And you know, if you want to-- if your viewers want to have a crash course, and it's kind of fun to read-- just go to McCain-- John McCain, Senator McCain's Congressional committee, Senate committee. They have a PDF file of the emails and the correspondence. That's why these people pled guilty, by the way. That's why they have to make a deal. Because they were caught, thanks to emails.

BRANCACCIO: So even an old-- old hand like yourself--

ROBERT SCHEER: Yeah?

BRANCACCIO: Reading those emails, you thought it was beyond the pale?

ROBERT SCHEER: What the emails indicate is there's a very definite quid pro quo. And that's what their testimony-- that's what their-- their copping a plea is all about. But the E-mails make it very clear, you know. We're you know, we're in it for the money. We're hustlers. We want to get more. This is a feeding frenzy. We've got our buddies in Congress who share this. This is all-- you know, Scanlon, the first guy who plead guilty on this, was Tom DeLay's press secretary. These are not, you know, guys who came in from the outside.

BRANCACCIO: Because you know, on this quid pro quo thing, at the highest levels-- you have Scott McClellan, the White House spokesman, talking about this this week. He says quote, "If someone thinks money is going in the door with strings attached, it doesn't get in the door," he promised.

ROBERT SCHEER: Oh, what a lot of crap. I mean, why are the Republicans in power? They're better at fund raising than the Democrats. That's the main reason they got into power. They got in-- so they're playing both sides against the middle. They say, well, we're going to clean up Washington. And then they've got their hand out for everyone from Enron to Halliburton to Indian tribes that want to do gambling. So that's just nonsense.

But if you look at where this extends, you already have the top procurement officer in the White House been indicted. You have the stuff to do with Indians, has to do with the Department of Interior. Extends right into the Bush administration. And I'd like to point out that Jack Abramoff, the guy with the fedora who looks like a gangster now, he's one of the Bush pioneers. He's one of the major fund raisers for President Bush, you know. He's a man celebrated in those circles.

BRANCACCIO: And now there's a -

ROBERT SCHEER: And there are testimonials to him -

BRANCACCIO: One of my favorite words of the week, I must tell you, is disgorge. And you're seeing politicians disgorge the money that's connected to Abramoff, his lobbying firm, and some of their clients.

ROBERT SCHEER: Right.

BRANCACCIO: You have President Bush disgorging $6,000. You know, someone who hasn't disgorged money is a Democrat, Senate Minority leader Harry Reid. And this suggests to some-- and you're going to hear the Republicans say this-- that this is a scandal that touches both parties.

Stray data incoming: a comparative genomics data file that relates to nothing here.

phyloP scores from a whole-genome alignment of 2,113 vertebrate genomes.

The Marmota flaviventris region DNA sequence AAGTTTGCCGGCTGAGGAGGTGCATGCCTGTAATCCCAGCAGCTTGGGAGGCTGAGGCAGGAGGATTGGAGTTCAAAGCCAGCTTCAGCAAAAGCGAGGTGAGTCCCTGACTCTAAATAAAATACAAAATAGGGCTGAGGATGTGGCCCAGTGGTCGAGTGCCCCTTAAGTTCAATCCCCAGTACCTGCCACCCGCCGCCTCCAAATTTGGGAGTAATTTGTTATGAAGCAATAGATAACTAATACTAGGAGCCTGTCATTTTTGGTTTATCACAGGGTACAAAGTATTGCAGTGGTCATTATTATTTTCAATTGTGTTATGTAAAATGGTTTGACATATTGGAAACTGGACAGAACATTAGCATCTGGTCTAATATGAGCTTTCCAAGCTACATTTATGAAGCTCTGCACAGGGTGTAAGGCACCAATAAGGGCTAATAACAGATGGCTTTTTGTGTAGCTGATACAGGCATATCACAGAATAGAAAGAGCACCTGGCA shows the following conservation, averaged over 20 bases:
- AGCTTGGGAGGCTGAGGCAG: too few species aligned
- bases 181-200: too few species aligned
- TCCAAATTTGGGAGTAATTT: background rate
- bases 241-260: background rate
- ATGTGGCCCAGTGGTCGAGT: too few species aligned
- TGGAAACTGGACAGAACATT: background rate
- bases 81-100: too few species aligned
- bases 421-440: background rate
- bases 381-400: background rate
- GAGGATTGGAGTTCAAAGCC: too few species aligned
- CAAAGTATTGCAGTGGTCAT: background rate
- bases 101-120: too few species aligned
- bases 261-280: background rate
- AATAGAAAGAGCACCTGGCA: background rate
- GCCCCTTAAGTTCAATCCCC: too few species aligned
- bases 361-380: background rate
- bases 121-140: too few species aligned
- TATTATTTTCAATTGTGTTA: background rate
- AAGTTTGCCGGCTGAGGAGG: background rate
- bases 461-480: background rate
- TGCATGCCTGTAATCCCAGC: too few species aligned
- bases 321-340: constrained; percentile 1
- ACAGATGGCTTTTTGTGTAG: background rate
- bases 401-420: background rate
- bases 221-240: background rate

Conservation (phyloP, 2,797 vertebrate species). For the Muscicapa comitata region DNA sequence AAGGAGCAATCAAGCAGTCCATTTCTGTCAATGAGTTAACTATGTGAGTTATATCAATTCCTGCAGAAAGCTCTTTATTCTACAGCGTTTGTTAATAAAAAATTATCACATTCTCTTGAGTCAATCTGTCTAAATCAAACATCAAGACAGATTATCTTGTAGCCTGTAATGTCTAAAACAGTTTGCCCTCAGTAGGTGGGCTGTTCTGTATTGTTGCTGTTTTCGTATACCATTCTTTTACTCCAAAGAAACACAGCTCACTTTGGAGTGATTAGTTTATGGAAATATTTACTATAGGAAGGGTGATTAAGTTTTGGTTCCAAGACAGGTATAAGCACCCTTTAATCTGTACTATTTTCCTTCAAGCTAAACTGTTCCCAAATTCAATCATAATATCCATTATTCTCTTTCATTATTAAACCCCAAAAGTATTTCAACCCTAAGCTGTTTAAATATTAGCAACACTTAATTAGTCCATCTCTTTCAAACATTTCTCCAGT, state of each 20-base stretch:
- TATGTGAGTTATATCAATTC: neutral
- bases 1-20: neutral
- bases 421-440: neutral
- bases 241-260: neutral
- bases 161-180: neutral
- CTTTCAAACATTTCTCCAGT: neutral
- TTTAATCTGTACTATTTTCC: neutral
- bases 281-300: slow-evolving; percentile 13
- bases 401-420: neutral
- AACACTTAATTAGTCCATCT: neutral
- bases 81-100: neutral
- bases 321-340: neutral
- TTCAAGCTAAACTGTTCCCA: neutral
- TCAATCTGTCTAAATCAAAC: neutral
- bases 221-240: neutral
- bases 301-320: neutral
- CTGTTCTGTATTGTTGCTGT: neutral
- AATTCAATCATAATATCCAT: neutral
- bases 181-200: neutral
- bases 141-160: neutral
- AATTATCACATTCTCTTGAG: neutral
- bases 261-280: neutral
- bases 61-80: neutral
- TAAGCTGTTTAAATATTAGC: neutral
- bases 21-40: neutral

ROBERT SCHEER: Well, there's no question that there's corruption in both parties. I'm not going to say whether Reid is corrupt. But-- but there's no question that this is not-- was not invented by the Republicans, does not extend only to Republicans. Most people in Washington are on the take or paying out to those who are on the take. I'm not going to deny that. I'm just going to say that the scope of this is-- is far beyond anything we've seen in-- in our modern history. You'd have to go back to Teapot Dome or something to find a comparable example. And I think the reason it got so out of hand, so wild, such huge amounts of money, is because you didn't have a check of the other party. You didn't have checks and balances.

And so, these guys thought they could just do anything. That's the real lesson here. That democracy works when you have checks and balances, when you have an opposition party.

BRANCACCIO: Well, Bob. Thank you very much.

ROBERT SCHEER: Thank you for having me.

BRANCACCIO: Robert Scheer is also the Editor-in-Chief of the new online magazine truthdig.


BRANCACCIO: And next week on NOW we take a look at how America's spies are doing.

President Bush authorized a secret program to listen to phone calls and read e-mails… but does the president have the power to bypass the courts and the congress?

BOB BARR: What is shameful here, is the fact that the administration appears to be have been violating the law.

BRANCACCIO: And that's it for NOW. From Livingston, Texas, I'm David Brancaccio. We'll see you again next week.


Connect to NOW online at pbs.org.

Are Anthony Graves and Ruben Cantu innocent? More on their cases.

Join the death penalty debate

Read more From Robert Scheer

Connect to NOW at pbs.org.